Sunday, February 28, 2010

Passing Glances

"As long as I appeared to ignore insult and injury, I was a martyred hero to a lot of people...But the minute I began to sound off--I became a swell-head wise-guy, an 'uppity nigger.'" --Jackie Robinson

Even before this month began, I wanted to devote at least one post with a nod towards Black History Month. I went through a lot of potential options, from a look at Spike Lee's Do the Right Thing to readings in black non-fiction or classic fiction like Ralph Ellison's The Invisible Man. I'm not saying that I won't return to these ideas in the course of the year, and, obviously, any kinds of cultural studies or looks at black creativity shouldn't be limited to the shortest month of the calendar year. However, the more I thought about it, the more I had the urge to return to the fiction of Nella Larsen. Last year, I gained a lot from my reading of her 1928 novella Quicksand, and I made a note to return to what is generally considered her masterpiece, the 1929 work Passing. I took a black literature course eight years ago, and our reading of Passing was limited to some select passages. Having just read the work in its entirety, it's amazing to realize how much I had lost in that time.

Passing revolves around the intersecting lives of two women, former childhood friends who meet years later by pure chance. Clare Kendry is a black woman who has spent most of her life passing as a white woman, going so far as to use this to her financial and social advantage, marrying a well-to-do white man who happens to be racist. Her friend, Irene Redfield, is equally comfortable, but fiercely proud of her race, and married to a black doctor. She has the ability to pass too, and is seen doing so at the beginning of the novella, passing in order to get a table in a hotel restaurant. Clare, at least at first, enjoys her ability to pass in the white world, and doesn't seem to dwell too much on the disaster that would be her husband finding out about her true identity. Irene is both intrigued and dismayed by this, and her problems with her own husband become much more apparent as she is both repelled and drawn in by Clare's seductive nature. Brian Redfield is occasionally stubborn and mocking of his wife's problems, an adjective that is used multiple times in descriptions of his dialogue. These issues add up and continue the exploration of the problems examined in Quicksand, analyzing how black women of the time had to deal with both racism and the stirrings of feminism.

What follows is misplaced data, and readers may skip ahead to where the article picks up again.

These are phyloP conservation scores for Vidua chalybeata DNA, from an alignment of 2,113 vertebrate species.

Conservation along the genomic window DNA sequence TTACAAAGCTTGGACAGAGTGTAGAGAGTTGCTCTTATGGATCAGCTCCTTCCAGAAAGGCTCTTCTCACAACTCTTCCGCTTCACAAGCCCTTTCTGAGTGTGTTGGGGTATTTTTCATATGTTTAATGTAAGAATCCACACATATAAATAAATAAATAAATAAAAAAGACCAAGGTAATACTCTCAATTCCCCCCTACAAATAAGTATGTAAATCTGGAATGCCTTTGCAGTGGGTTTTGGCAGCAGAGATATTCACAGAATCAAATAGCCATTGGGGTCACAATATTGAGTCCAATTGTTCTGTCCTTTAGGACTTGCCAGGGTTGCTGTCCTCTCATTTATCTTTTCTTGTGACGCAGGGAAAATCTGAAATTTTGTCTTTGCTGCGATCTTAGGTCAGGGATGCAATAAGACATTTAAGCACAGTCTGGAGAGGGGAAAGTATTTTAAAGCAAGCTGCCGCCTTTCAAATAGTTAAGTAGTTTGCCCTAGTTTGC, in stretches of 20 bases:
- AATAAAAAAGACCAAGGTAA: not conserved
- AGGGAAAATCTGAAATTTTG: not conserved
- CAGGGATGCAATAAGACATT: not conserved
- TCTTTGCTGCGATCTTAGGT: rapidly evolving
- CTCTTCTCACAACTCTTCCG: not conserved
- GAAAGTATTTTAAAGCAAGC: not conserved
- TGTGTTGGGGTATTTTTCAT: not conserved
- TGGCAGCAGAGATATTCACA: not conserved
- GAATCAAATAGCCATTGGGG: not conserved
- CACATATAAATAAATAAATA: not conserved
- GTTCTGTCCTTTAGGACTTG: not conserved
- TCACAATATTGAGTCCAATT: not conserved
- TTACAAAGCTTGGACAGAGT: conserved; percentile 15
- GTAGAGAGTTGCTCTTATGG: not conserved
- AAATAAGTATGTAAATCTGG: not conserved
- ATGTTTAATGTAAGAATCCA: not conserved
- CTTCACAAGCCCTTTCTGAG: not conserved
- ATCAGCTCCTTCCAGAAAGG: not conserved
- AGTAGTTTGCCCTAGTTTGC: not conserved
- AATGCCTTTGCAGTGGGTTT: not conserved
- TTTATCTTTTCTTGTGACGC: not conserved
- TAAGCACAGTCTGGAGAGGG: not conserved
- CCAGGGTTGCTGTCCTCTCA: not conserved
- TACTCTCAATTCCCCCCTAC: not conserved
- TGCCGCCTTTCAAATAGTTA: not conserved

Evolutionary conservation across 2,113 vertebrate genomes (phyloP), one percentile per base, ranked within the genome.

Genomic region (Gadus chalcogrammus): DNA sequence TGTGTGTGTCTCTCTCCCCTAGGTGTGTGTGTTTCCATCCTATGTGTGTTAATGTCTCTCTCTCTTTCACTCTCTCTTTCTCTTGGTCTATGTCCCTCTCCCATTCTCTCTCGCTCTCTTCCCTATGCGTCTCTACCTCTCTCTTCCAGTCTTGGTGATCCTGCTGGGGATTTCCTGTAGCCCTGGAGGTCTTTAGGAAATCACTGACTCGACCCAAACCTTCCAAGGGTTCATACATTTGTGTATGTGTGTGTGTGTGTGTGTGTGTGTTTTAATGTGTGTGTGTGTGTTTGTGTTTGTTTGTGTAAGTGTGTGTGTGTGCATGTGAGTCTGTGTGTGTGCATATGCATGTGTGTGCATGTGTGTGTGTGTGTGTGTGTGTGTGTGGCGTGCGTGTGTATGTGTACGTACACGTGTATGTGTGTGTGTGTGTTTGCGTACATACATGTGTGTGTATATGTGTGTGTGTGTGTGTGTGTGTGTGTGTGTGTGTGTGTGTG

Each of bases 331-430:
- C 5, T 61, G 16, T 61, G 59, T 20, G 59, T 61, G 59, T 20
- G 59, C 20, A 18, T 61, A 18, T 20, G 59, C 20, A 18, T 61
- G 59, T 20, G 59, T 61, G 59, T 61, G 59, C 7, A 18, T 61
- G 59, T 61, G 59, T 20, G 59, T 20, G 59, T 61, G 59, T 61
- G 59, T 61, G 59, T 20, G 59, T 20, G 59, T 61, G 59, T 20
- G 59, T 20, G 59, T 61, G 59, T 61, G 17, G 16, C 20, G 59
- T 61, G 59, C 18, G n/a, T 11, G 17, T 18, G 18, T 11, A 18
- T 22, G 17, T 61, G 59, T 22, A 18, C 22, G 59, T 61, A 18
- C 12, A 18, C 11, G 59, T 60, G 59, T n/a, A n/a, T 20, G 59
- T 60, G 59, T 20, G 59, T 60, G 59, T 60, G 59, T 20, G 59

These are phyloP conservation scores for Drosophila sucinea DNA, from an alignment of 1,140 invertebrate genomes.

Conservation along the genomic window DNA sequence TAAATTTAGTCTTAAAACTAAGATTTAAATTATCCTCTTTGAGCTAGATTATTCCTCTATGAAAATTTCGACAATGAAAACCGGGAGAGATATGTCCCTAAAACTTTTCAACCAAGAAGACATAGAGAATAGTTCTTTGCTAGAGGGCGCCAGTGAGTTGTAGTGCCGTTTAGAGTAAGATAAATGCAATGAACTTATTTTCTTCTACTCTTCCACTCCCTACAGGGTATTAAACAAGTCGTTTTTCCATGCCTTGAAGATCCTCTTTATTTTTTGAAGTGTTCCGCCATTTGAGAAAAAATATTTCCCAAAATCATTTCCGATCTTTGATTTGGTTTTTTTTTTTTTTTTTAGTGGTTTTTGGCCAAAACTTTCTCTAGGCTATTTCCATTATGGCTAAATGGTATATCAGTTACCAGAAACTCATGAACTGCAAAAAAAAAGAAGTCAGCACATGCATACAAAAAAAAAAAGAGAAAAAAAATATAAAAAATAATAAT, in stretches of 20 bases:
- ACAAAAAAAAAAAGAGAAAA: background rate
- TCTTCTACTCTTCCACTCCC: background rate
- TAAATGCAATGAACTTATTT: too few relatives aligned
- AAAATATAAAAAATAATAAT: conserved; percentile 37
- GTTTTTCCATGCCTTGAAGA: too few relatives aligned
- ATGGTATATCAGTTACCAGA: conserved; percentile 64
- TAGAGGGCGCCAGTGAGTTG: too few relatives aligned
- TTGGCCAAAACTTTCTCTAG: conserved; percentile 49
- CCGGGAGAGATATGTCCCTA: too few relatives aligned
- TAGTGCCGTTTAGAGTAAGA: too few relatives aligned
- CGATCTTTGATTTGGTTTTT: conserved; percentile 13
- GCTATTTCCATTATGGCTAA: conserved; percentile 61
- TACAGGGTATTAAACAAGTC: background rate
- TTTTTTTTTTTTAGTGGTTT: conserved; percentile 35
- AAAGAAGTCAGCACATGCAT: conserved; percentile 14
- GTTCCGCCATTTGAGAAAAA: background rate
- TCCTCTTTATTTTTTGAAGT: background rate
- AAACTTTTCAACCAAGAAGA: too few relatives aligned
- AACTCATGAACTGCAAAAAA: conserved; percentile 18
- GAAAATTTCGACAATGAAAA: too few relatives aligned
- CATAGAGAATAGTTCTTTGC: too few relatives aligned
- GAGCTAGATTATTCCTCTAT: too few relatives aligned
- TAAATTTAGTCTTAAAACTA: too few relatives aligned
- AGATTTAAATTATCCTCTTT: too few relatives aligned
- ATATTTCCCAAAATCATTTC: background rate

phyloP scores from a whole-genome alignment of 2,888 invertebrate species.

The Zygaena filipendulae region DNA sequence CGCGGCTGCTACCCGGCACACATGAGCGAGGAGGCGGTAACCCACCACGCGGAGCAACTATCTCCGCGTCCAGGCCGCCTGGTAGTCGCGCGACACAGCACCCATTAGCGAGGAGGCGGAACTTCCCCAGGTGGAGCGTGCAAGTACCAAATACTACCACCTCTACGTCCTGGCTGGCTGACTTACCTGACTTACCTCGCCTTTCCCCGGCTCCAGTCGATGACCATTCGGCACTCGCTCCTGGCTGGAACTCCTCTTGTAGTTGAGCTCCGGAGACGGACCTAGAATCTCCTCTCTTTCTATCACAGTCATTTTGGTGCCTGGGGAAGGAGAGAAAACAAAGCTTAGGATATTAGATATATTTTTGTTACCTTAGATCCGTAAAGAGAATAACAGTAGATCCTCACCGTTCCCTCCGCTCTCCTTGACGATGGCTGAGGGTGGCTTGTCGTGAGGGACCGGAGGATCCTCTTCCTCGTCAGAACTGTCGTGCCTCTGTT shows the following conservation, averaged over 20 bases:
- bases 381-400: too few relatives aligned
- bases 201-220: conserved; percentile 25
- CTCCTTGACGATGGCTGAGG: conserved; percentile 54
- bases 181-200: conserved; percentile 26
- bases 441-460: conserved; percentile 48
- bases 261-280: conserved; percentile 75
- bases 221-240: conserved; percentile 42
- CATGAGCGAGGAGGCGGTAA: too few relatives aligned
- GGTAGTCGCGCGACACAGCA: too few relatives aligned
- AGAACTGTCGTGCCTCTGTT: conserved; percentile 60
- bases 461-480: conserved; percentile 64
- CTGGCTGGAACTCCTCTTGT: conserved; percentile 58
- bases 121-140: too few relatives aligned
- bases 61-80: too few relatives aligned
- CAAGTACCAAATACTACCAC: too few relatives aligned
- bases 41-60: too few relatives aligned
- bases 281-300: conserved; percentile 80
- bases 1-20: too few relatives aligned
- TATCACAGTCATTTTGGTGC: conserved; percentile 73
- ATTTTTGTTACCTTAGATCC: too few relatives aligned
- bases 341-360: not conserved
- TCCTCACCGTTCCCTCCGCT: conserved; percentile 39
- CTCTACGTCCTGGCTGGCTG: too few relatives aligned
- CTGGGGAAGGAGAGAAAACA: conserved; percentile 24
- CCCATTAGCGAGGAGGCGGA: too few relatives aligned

"Then why worry? The thing, this discontent which had exploded into words, would surely die, flicker out, at last. True, [Irene] had in the past often been tempted to believe that it had died, only to become conscious, in some instinctive, subtle way, that she had been merely deceiving herself for a while and that it still lived. But it would die. Of that she was certain. She had only to direct and guide her man, to keep him going in the right direction (Larsen 218)."

As the meetings between Clare and Irene become more constant (it would be a stretch to call it a true rekindling or friendship), the problems between the women become even more pronounced. Clare is dangerously leaving herself vulnerable to being "discovered" as black, and the more wary Irene grows, the more she herself grapples with the idea of "outing" Clare. In an early appearance, Clare's husband shows a violent hatred for the black race bubbling below his already racist beliefs. Not only would Clare be ruined, she very well would have her life in danger. Brian Redfield's actions don't help, as he takes a not-so-subtle liking to the beautiful Clare. The previous notion of "outing" takes on its more common trait, as Larsen's prose skillfully addresses what could be further romantic complications.

"But that was as far as she got in her rehearsal. For Clare had come softly into the room without knocking and, before Irene could greet her, had dropped a kiss on her dark curls.